Was this review helpful? Yes  No   Report this review
  • Anonymous

    Posted December 10, 1999

    A jewel of a memoir that captures the beauty and peacefulness of Switzerland.

    A jewel of a memoir that captures the beauty and peacefulness of Switzerland as well as the glacial stolidity of its inhabitants. Provides a travel guide to the cantons of Zurich, Central Switzerland, the Bernese Alps, Wallis or Valais, and Graubunden or Grisons. Describes questionable Swiss banking and investment practices, some of which would be illegal in the U.S. Documents the educational deficiencies and chauvinistic prejudices of Swiss business professionals. Discusses everything Swiss from age and sex discrimination to xenophobia. Written in a spirit of satire with wit, humor, and a tincture of scholarship by a highly educated American. Offers a primer for those seeking actually or vicariously to adapt to Swiss culture and society.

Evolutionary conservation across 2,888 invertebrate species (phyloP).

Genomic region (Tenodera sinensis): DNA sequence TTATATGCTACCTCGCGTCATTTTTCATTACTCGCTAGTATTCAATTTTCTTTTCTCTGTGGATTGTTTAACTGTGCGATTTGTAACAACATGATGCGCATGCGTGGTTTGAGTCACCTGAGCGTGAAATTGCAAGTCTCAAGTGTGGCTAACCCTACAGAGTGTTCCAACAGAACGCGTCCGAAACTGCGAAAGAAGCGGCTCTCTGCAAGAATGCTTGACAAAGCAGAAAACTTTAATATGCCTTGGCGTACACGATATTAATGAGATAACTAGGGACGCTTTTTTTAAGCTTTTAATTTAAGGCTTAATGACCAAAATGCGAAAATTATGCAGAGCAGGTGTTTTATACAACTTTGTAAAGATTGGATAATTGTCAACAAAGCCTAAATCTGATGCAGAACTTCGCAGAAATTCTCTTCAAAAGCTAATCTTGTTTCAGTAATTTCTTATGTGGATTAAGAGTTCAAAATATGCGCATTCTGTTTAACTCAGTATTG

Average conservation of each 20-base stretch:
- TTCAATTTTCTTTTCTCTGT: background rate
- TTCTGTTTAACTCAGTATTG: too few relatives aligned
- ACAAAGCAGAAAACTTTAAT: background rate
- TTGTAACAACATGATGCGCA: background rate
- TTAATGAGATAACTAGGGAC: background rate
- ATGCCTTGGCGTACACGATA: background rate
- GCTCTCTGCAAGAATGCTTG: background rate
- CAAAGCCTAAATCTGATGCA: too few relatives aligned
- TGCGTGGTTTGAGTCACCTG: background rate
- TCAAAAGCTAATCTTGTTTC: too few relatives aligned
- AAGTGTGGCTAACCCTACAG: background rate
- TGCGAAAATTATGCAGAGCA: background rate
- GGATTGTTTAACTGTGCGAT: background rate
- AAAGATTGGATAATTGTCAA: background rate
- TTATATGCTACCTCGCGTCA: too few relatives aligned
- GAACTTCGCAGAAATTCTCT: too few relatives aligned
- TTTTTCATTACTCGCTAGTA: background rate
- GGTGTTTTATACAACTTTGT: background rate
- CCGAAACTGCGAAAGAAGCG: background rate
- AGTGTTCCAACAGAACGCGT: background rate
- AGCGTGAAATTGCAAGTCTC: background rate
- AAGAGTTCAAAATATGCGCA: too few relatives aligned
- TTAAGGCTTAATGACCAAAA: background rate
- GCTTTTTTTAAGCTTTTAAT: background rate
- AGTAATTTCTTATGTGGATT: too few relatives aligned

Was this review helpful? Yes  No   Report this review